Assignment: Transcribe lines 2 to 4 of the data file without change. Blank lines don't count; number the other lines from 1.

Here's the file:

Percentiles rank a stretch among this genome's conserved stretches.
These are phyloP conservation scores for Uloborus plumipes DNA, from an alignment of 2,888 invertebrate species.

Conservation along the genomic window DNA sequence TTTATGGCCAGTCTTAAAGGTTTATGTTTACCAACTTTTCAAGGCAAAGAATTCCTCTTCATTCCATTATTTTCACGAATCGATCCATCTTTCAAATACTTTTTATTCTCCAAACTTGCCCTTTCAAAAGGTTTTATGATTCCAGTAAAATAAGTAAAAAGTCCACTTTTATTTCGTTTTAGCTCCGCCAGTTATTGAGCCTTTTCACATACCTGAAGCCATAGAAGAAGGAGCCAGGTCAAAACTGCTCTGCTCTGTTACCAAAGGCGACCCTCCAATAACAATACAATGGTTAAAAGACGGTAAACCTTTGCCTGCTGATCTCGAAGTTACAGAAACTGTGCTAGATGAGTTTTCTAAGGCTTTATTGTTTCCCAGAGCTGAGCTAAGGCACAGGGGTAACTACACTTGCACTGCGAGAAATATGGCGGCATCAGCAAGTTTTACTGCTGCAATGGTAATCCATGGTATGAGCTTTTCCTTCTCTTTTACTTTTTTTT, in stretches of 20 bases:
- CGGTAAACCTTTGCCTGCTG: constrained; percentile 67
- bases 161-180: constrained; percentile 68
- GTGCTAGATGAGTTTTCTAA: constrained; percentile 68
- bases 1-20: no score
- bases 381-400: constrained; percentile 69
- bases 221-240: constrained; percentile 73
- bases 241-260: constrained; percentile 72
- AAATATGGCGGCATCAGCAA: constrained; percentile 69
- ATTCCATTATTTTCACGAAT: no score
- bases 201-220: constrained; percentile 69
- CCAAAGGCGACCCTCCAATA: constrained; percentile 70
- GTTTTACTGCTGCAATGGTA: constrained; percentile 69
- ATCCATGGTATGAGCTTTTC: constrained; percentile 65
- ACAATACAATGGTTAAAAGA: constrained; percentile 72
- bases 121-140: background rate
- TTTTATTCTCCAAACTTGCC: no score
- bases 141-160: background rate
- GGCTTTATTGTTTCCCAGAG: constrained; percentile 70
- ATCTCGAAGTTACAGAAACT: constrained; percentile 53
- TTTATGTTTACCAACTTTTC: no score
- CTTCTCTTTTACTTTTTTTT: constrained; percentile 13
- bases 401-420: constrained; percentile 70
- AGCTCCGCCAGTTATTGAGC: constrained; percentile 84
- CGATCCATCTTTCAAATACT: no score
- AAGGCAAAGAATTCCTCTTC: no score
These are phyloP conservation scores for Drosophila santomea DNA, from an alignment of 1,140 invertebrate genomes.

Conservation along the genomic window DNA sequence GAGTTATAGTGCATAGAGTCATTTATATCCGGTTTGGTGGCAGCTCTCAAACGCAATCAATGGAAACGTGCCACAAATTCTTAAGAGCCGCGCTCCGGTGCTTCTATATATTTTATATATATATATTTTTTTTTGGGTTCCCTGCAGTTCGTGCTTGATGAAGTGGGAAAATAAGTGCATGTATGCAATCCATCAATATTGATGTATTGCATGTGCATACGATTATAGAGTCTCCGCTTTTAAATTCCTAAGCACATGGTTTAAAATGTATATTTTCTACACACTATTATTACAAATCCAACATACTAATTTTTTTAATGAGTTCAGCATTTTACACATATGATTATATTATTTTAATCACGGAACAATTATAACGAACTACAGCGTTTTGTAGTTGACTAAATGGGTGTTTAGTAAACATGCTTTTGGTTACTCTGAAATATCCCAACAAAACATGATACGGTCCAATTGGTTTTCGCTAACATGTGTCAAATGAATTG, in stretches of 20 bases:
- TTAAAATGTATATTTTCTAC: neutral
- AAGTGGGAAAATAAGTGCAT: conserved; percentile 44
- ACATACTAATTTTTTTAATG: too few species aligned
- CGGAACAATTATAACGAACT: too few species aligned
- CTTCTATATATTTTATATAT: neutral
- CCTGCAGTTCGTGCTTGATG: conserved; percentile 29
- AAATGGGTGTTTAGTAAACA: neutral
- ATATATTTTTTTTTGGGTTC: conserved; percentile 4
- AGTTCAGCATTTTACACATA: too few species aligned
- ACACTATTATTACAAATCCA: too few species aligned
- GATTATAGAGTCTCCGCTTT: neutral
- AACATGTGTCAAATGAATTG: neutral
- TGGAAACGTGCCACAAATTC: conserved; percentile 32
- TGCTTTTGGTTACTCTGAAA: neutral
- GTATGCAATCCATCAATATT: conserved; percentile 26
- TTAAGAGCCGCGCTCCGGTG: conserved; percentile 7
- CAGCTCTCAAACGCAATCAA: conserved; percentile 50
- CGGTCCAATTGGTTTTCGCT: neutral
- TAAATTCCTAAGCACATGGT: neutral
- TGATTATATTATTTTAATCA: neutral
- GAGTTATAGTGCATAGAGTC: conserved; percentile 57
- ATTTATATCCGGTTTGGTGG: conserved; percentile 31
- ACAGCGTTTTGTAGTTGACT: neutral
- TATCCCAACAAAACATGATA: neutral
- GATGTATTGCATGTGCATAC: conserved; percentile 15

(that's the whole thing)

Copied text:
These are phyloP conservation scores for Uloborus plumipes DNA, from an alignment of 2,888 invertebrate species.

Conservation along the genomic window DNA sequence TTTATGGCCAGTCTTAAAGGTTTATGTTTACCAACTTTTCAAGGCAAAGAATTCCTCTTCATTCCATTATTTTCACGAATCGATCCATCTTTCAAATACTTTTTATTCTCCAAACTTGCCCTTTCAAAAGGTTTTATGATTCCAGTAAAATAAGTAAAAAGTCCACTTTTATTTCGTTTTAGCTCCGCCAGTTATTGAGCCTTTTCACATACCTGAAGCCATAGAAGAAGGAGCCAGGTCAAAACTGCTCTGCTCTGTTACCAAAGGCGACCCTCCAATAACAATACAATGGTTAAAAGACGGTAAACCTTTGCCTGCTGATCTCGAAGTTACAGAAACTGTGCTAGATGAGTTTTCTAAGGCTTTATTGTTTCCCAGAGCTGAGCTAAGGCACAGGGGTAACTACACTTGCACTGCGAGAAATATGGCGGCATCAGCAAGTTTTACTGCTGCAATGGTAATCCATGGTATGAGCTTTTCCTTCTCTTTTACTTTTTTTT, in stretches of 20 bases:
- CGGTAAACCTTTGCCTGCTG: constrained; percentile 67